In the end, Lennie and his innocent dream fall prey to Curley's revenge and George's mercy, two powerful adult emotions beyond Lennie's control or comprehension. Lennie's greatest difficulty seems to be remembering; and it… 2356 Words 10 Pages How does Steinbeck present the characters of George and Lennie? Georgeis a small, quick-witted, migrant worker who travels with his friend Lennie. His pleasures are those of an innocent youngster. He also works hard to make the dream of owing a ten-acre farm become a reality. Like the ranch-hands, she is desperately lonely and has broken dreams of a better life. He is also a planner, telling Lennie where he should go if there is trouble on the ranch. Due to his mild mental disability, Lennie completely depends upon George, his friend and traveling companion, for guidance and protection.
For example Edward, Edward Scissorhands , and Lennie, Of Mice and Men, are very similar characters. One of the times when Lennie is reliant is when he relies on George to tell him what to say. She is constantly flirting with men, trying to hide her loneliness, boredom, unrealized dreams and being totally unhappy behind the mask of fancy dresses and teasing manners. Because Curley has more money, status, and power than Lennie, his ego transforms Lennie into the ideal target for his rage. Curley hates Lennie for his strength and size and also because Curley's beautiful wife flirts with Lennie. I'm going for my shootgun.
The fact that Crooks is briefly mentioned before his thorough description suggests that he is not a particularly important character because Steinbeck does not feel the need to describe him before this point. The fate of Candy's ancient dog, which Carlson shoots in the back of the head in an alleged act of mercy, foreshadows the manner of Lennie's death. For example, like a pet dog, he gives his complete devotion to his friend George. Now he constantly tries to pick fights, especially with people bigger than himself, gaining great pleasure over their defeat. Candy asks permission to join them and offers his life savings to help purchase the land. At the end of his days, Candy does not want to be treated like his old dog. George means the world to Lennie as he is the only person who cares about him and protects him.
Together, they are more than the solitary and miserable nobodies making their migrant wages during the Depression. Lennie is incapable of making decisions by himself and relies on George entirely. Each relationship grows throughout this short story and end with a dramatic experience. Read an Crooks - Crooks, the black stable-hand, gets his name from his crooked back. Despite his pride, Steinbeck shows that he is actually very lonely and wishes that he had more company.
Lennie Small is a migrant worker like George Milton, his friend and travelling companion. A of racial injustice, Crooks is isolated from the other hands because of his skin color. Lennie's greatest difficulty seems to be remembering; and it is the lack of the ability to remember that ultimately leads to his tragedy at the end of the book. He is also a planner, telling Lennie where he should go if there is trouble on the ranch. An' whatta I got,' George went on furiously.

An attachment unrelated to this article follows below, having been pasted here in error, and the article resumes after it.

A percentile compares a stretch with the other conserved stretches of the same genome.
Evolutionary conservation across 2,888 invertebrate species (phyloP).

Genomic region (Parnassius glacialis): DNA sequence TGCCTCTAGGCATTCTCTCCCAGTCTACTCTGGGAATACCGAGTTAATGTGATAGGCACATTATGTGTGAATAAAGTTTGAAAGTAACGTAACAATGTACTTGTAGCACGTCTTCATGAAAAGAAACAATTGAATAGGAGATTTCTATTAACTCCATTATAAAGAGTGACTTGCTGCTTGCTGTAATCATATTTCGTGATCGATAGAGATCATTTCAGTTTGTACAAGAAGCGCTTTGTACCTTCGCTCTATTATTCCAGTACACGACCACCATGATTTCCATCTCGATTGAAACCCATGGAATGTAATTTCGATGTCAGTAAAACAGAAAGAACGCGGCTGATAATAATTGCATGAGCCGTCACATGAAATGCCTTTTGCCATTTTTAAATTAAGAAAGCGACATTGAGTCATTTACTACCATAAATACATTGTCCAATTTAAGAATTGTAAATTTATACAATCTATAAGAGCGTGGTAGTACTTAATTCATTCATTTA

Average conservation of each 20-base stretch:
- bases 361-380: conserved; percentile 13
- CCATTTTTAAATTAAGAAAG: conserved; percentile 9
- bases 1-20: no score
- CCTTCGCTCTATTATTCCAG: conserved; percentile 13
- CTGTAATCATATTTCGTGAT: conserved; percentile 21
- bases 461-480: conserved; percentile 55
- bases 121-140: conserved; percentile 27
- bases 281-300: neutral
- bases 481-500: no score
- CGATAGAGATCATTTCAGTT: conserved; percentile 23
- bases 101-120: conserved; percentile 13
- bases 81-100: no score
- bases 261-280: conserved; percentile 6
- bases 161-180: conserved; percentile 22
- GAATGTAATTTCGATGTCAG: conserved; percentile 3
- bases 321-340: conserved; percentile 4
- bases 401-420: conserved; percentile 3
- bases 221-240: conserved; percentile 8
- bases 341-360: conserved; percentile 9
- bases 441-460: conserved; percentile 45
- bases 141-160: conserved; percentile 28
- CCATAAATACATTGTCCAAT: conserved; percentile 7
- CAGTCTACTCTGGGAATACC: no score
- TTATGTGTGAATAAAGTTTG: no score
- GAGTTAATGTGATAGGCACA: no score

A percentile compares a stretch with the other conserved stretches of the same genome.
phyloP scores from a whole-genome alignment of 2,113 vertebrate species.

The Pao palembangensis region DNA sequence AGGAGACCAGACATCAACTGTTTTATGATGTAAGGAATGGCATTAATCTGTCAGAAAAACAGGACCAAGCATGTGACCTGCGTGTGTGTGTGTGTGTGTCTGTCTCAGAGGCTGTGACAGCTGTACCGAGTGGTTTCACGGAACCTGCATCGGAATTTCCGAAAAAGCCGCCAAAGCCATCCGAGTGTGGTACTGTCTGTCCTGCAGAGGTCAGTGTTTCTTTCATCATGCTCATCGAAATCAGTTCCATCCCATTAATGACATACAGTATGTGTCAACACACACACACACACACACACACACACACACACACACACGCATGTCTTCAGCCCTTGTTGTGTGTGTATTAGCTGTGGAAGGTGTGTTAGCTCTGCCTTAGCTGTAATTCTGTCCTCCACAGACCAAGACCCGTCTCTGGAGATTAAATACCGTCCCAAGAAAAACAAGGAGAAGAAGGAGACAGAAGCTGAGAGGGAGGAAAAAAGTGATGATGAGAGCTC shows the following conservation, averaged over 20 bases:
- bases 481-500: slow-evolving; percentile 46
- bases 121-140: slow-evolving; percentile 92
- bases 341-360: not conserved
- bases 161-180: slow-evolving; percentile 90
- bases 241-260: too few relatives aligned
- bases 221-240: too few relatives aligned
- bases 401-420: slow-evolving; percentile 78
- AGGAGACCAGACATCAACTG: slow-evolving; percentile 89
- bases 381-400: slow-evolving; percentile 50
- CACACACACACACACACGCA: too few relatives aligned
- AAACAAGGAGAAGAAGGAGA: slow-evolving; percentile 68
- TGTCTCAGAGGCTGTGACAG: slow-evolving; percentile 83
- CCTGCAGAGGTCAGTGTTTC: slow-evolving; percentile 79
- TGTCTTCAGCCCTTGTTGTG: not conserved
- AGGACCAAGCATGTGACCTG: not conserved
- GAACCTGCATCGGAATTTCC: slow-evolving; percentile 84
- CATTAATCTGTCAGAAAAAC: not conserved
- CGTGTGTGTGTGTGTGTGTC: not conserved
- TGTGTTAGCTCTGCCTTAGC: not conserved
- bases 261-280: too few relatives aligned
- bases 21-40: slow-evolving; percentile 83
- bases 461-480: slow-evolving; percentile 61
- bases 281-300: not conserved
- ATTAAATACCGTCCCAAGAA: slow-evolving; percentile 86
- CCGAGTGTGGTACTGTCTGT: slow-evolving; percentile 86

She finds Lennie alone in a barn and invites him to touch her soft hair. Then she asks him to stroke her hair. An old handyman who greets George and Lennie at the ranch. Indeed, his one major act in the book - when he offers Lennie and George money in order to buy a piece of land with them - is a means by which he can become dependent on them. Can be a murder justified by any reason? The the leader of the mule team whom everyone respects. In this ear life was a struggle and the mentality of society became survival of the fittest, every man for himself. He reminds Lennie of past misadventures, specifically an episode in the town of Weed in which Lennie assaulted a woman in a red dress because he thought her dress was pretty and wanted to feel it.
A small man with a fierce demeanor, he despises Lennie for his greater strength and size. Of Mice and Men John Steinbeck's 1937 novella, Of Mice and Men, tells the story of itinerant farmworkers George Milton and Lennie Small as they seek some measure of stability and a share of the American Dream in Depression-era California. Since a tragedy seems to be inevitable, the reader must know from the start that Lennie is doomed, and must be sympathetic with the character because of his helplessness in the face of events and the fact that he is totally defenceless and is unable to avoid the dangers presented to him. By virtue of his mental superiority, George assumes a dominant role with Lennie, acting as a parent. What brings the two together is their dream to someday own their own land.
One of the techniques he uses consistently is the juxtaposition of the human and the natural worlds. She taunts and provokes the ranch hands into talking with her, an action that causes Curley to beat them up. George is a small, quick man with dark, suspicious eyes. Fearing that his age is making him useless, he seizes on George's description of the farm he and Lennie will have, offering his life's savings if he can join George and Lennie in owning the land. A gigantic, mentally disabled man, Lennie is simplistic and docile.